It's Saunders (and possibly everybody else) in Game 6

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Saturday’s postponement gave manager
Mike Scioscia an opportunity to start Jered Weaver on regular rest,
however he will go ahead with Joe Saunders, as scheduled, against Andy
Pettitte. Saunders allowed two runs over seven innings as part of a
no-decision in Game 2.

With their backs against the wall, it will be all hands on deck for the Angels. John Lackey, Jered Weaver, Scott Kazmir and Ervin Santana will all be available out of the bullpen, if necessary.

It’s going to give us some more options to look at, absolutely,” Scioscia
said. “We’ll have our whole staff out there tomorrow. Lackey is still
in play tomorrow. We’ll get through Game 6. There’s no sense talking
about a Game 7.”

Though Lackey is available in Game
6, Scioscia will surely try to save his horse for a possible Game 7.
The Angels still have some work to do, but it’s pretty clear who will
get the call if there’s a decisive game, at least according to Weaver.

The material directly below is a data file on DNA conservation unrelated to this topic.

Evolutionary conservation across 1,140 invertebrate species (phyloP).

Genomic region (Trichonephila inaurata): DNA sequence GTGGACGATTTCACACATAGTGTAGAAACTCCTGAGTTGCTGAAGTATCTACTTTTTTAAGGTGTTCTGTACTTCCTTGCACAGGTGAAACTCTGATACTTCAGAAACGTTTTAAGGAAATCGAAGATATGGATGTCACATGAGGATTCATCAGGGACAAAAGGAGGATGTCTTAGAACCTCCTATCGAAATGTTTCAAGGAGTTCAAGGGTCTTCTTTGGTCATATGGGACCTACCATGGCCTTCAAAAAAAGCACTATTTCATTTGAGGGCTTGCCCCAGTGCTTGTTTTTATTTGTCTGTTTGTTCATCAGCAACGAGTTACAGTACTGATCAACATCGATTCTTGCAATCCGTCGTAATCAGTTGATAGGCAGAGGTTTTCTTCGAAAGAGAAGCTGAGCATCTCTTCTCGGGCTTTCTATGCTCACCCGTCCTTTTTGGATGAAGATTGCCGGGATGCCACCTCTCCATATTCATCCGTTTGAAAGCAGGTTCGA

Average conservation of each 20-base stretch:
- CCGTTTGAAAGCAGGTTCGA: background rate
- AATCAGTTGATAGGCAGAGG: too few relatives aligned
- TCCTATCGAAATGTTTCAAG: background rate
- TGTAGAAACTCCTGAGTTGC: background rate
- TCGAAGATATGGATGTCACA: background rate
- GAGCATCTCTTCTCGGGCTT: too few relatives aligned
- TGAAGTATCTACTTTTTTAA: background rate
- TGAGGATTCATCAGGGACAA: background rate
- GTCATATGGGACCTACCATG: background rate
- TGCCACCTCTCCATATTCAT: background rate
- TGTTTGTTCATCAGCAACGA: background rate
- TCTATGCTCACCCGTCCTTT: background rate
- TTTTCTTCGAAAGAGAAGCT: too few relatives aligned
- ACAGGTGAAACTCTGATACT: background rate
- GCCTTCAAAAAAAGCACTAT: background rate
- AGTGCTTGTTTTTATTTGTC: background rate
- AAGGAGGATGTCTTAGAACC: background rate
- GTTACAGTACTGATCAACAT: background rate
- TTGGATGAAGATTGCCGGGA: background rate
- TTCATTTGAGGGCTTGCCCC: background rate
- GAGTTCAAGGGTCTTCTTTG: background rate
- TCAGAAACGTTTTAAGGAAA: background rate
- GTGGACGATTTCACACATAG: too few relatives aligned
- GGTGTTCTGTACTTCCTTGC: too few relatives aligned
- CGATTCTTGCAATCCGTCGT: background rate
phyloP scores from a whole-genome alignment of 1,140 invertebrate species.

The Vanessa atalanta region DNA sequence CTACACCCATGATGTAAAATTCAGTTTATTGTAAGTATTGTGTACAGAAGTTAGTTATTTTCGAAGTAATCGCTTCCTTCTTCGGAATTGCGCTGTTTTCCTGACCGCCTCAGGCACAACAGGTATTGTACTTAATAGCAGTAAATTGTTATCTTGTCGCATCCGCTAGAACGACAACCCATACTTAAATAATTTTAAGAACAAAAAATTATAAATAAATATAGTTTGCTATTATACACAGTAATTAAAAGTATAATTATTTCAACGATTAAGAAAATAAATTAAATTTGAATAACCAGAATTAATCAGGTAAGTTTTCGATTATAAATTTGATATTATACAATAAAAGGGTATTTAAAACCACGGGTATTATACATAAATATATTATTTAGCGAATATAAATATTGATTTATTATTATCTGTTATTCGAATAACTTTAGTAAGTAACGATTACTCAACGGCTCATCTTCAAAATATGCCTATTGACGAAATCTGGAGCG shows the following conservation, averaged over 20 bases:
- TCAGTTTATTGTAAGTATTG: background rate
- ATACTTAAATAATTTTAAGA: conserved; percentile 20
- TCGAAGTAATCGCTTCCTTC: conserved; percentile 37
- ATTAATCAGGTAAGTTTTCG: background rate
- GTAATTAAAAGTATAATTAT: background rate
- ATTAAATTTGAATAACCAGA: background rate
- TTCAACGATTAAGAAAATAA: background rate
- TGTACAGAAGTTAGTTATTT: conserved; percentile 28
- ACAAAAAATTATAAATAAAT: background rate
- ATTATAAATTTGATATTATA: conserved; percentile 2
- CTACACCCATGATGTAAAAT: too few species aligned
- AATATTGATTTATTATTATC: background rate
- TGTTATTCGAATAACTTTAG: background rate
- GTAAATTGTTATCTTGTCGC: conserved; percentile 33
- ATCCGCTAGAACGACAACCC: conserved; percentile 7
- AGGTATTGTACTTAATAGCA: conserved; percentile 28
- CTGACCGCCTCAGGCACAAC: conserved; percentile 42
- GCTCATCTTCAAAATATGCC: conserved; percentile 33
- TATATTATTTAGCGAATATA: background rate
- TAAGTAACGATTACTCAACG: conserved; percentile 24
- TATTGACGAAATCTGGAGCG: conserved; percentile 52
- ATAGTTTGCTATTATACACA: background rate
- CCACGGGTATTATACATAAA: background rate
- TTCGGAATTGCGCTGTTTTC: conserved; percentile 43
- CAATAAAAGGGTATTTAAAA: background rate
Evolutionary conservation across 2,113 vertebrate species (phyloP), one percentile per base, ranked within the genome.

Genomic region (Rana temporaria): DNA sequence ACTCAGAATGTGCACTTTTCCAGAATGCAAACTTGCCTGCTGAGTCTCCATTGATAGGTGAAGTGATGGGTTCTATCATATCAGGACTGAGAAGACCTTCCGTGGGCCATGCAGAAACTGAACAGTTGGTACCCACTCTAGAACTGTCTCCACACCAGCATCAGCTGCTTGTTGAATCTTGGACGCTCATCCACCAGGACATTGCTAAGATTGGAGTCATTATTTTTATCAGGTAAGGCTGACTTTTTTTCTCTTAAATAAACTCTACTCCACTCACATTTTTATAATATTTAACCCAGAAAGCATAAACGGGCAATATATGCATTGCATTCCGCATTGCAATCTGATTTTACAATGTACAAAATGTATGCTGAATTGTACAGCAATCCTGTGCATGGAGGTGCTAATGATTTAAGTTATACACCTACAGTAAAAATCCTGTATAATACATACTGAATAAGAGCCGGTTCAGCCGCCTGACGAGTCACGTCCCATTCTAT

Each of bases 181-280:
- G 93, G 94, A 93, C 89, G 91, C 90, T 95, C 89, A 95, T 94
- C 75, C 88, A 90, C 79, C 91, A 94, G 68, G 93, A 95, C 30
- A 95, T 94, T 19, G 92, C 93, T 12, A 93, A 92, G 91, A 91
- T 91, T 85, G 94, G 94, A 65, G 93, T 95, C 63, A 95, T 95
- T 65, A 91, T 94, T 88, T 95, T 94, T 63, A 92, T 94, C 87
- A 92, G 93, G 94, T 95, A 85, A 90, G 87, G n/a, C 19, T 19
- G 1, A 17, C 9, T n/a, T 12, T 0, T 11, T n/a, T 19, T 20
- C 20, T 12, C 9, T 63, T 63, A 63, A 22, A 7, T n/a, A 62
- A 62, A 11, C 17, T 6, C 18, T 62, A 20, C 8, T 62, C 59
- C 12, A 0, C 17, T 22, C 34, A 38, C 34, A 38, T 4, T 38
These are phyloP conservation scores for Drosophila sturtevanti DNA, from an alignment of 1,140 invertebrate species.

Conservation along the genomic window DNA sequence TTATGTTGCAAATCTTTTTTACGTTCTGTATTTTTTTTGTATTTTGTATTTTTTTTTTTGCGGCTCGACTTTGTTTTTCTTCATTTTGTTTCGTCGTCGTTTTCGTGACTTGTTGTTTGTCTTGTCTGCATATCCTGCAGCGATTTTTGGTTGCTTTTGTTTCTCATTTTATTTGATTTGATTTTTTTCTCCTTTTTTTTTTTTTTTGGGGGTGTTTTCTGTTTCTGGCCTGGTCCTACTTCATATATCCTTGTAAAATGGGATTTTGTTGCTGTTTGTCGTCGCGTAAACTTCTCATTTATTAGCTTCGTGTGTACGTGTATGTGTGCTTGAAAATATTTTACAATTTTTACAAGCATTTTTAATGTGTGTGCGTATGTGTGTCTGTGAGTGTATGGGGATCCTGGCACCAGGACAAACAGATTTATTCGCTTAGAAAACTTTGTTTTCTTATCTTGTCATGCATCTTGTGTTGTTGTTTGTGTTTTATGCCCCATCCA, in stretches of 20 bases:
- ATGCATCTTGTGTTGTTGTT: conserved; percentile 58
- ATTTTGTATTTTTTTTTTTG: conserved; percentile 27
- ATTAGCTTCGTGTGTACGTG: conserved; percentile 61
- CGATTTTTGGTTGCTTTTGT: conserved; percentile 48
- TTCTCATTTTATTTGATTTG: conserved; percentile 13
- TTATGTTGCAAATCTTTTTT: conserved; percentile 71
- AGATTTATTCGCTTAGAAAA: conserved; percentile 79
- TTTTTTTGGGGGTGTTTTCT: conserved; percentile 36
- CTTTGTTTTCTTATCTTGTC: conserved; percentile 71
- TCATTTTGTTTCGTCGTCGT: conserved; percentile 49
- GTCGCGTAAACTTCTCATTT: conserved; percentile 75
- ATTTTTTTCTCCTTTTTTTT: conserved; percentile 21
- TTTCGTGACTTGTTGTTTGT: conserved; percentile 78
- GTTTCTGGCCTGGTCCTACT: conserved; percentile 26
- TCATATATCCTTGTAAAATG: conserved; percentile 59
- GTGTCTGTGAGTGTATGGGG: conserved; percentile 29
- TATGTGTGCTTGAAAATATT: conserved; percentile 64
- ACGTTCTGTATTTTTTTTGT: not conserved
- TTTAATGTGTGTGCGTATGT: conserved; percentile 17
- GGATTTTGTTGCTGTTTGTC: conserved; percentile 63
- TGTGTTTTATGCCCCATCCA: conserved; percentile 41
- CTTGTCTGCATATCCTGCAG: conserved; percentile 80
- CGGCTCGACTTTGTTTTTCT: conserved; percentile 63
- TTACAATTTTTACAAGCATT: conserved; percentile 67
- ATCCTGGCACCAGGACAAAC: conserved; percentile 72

“Yeah, I would think so,” he said. “That’s our horse. He’s a guy who
loves pitching in big games. We all do. He’s obviously had a little
more experience in that regard. Whatever they do that’s best for the
team, I’m good with that.”



He gone! Hawk Harrelson called his last game yesterday

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Ken Harrelson has been broadcasting for decades but yesterday was his last one. As of today the Hawk has hung up his mic and entered retirement. He gone!

Harrelson, 77, who played in the majors for nine seasons with the A’s, Red Sox, Indians and Senators and led the AL in RBI in 1968. He was also the White Sox’ general manager for a single season in the mid-80s. That didn’t go well — he famously fired Tony La Russa and Dave Dombrowski and traded away a young Bobby Bonilla, but his career as a broadcaster went swimmingly.

Harrelson served as a Red Sox broadcaster from 1975 through 1981. Despite his reputation as an unrepentant homer for his White Sox — who he called “the good guys,” as opposed to the “bad guys” playing them — he was actually fired as a Red Sox broadcaster for being critical of ownership. He then embarked on his first stint with the White Sox before his move into the front office, worked as a Yankees broadcaster from 1987-88 and worked games for NBC’s Game of the Week in the mid-1980s as well. He then returned to call games for the White Sox in 1990 and the rest is history.

Hawk will still be a team ambassador for Chicago so he not totally gone, but the White Sox broadcast booth is entering a new era.